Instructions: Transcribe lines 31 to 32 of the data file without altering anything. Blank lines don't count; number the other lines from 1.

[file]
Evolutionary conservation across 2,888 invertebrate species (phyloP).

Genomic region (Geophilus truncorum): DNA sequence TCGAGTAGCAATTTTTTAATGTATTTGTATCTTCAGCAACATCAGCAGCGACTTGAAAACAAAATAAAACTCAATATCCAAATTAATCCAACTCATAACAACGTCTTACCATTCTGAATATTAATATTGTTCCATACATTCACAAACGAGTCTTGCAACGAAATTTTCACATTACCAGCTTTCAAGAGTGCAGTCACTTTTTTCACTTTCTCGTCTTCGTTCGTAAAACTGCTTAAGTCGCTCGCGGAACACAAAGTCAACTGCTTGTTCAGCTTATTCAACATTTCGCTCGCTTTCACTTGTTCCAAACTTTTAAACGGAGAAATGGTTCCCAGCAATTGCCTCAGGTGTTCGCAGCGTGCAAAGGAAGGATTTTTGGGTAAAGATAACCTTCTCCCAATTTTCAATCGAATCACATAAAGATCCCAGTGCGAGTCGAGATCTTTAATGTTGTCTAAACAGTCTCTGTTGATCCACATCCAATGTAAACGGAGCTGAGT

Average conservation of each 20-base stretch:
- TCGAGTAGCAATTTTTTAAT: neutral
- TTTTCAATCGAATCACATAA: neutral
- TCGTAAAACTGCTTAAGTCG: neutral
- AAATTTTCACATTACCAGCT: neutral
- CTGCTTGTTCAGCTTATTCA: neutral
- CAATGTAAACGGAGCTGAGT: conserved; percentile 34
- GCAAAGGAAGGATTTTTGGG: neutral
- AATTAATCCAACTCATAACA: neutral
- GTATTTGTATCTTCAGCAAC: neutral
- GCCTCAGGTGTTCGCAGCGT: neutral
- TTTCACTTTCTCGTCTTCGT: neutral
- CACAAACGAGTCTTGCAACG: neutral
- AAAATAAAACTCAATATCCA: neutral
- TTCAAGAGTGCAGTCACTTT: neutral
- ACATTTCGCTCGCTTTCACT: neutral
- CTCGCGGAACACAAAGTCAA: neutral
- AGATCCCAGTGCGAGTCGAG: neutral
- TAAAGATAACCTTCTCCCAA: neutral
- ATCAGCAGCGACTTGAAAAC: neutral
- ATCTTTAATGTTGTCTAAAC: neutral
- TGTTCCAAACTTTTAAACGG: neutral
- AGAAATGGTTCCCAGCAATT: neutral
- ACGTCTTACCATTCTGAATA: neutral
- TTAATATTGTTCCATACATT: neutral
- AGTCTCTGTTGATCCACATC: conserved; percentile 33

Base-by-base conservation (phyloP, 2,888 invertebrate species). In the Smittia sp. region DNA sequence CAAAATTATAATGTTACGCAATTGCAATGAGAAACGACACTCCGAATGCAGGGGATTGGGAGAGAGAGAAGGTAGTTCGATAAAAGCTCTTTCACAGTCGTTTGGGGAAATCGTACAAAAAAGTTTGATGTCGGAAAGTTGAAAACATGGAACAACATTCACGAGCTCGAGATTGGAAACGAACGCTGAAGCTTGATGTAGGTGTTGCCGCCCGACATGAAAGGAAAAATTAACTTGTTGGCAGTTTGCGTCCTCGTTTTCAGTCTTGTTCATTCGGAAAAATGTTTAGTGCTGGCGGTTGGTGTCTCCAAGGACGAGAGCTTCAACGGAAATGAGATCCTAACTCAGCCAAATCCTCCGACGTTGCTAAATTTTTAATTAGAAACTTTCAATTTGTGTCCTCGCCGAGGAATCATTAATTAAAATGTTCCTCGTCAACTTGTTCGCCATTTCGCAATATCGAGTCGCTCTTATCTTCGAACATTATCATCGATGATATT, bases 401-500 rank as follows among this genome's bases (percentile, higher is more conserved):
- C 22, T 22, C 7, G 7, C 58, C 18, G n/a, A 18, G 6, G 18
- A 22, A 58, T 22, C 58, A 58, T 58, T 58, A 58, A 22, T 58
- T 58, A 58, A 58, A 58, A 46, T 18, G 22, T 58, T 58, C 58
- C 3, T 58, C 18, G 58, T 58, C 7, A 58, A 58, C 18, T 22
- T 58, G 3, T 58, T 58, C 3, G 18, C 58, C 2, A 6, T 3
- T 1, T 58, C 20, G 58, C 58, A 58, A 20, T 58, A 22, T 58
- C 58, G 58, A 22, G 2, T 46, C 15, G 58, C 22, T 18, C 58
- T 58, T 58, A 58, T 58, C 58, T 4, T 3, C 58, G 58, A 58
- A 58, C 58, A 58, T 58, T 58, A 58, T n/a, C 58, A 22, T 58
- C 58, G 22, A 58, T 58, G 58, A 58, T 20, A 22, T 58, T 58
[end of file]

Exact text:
- A 22, A 58, T 22, C 58, A 58, T 58, T 58, A 58, A 22, T 58
- T 58, A 58, A 58, A 58, A 46, T 18, G 22, T 58, T 58, C 58